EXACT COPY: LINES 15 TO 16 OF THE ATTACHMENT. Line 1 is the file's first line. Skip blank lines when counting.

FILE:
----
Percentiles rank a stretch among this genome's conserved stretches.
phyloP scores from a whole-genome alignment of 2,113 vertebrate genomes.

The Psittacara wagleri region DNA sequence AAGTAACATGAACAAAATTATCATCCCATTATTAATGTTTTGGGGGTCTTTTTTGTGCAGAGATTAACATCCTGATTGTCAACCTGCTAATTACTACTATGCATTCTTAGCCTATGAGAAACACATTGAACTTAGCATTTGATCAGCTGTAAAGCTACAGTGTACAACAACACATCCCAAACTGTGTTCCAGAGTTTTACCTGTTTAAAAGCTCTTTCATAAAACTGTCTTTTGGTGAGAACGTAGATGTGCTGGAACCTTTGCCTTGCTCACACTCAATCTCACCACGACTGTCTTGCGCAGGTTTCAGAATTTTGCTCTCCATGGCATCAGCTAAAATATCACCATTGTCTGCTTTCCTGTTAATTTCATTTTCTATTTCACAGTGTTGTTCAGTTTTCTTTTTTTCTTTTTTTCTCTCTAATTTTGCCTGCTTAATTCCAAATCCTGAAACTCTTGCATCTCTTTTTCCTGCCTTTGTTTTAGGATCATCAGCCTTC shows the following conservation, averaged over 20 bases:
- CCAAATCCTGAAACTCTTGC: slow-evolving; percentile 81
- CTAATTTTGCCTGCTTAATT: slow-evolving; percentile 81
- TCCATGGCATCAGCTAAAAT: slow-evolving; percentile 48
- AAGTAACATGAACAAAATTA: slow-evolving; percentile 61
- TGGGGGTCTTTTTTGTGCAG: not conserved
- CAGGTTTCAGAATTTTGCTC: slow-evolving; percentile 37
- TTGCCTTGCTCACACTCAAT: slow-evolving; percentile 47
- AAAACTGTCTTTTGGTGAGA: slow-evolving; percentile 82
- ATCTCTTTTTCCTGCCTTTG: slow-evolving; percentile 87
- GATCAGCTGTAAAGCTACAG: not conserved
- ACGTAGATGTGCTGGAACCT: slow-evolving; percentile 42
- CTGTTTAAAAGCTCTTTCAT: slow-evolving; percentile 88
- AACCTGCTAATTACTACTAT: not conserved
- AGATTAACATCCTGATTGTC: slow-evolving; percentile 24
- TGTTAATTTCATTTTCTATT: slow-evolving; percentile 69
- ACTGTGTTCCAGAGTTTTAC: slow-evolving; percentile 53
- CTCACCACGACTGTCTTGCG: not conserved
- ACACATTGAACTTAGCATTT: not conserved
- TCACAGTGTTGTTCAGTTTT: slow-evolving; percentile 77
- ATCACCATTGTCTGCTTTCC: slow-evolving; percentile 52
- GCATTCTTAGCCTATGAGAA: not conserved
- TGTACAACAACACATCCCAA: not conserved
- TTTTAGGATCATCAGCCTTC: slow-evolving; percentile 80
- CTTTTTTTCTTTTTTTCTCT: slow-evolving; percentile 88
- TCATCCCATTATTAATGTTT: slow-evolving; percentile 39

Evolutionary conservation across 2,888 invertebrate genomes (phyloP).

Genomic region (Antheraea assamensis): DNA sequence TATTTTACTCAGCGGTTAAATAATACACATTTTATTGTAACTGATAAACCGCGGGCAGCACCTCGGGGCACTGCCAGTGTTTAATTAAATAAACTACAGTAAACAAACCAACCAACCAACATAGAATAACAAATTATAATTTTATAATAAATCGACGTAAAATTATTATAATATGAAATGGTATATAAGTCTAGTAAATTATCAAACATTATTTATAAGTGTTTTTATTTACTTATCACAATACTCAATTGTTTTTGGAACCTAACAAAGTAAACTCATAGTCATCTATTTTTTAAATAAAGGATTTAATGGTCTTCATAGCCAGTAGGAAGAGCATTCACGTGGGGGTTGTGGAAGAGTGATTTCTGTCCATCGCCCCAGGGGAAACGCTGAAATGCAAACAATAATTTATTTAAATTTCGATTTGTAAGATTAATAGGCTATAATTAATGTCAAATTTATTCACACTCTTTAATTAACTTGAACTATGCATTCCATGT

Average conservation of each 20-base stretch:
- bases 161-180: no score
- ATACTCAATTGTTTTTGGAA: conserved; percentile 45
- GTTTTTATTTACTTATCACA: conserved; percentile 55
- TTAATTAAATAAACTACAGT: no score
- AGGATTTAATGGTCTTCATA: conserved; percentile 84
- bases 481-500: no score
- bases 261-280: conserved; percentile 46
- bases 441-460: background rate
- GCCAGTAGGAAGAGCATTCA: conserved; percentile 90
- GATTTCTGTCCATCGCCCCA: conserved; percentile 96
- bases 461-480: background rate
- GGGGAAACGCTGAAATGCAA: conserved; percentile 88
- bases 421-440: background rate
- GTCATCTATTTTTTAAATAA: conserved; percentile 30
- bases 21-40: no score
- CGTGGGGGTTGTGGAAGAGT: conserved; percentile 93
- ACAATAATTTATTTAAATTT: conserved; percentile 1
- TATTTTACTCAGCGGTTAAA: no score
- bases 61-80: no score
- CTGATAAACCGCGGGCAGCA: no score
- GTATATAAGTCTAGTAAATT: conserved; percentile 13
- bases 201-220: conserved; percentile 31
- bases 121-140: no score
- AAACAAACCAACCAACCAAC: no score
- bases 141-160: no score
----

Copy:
- CTGTTTAAAAGCTCTTTCAT: slow-evolving; percentile 88
- AACCTGCTAATTACTACTAT: not conserved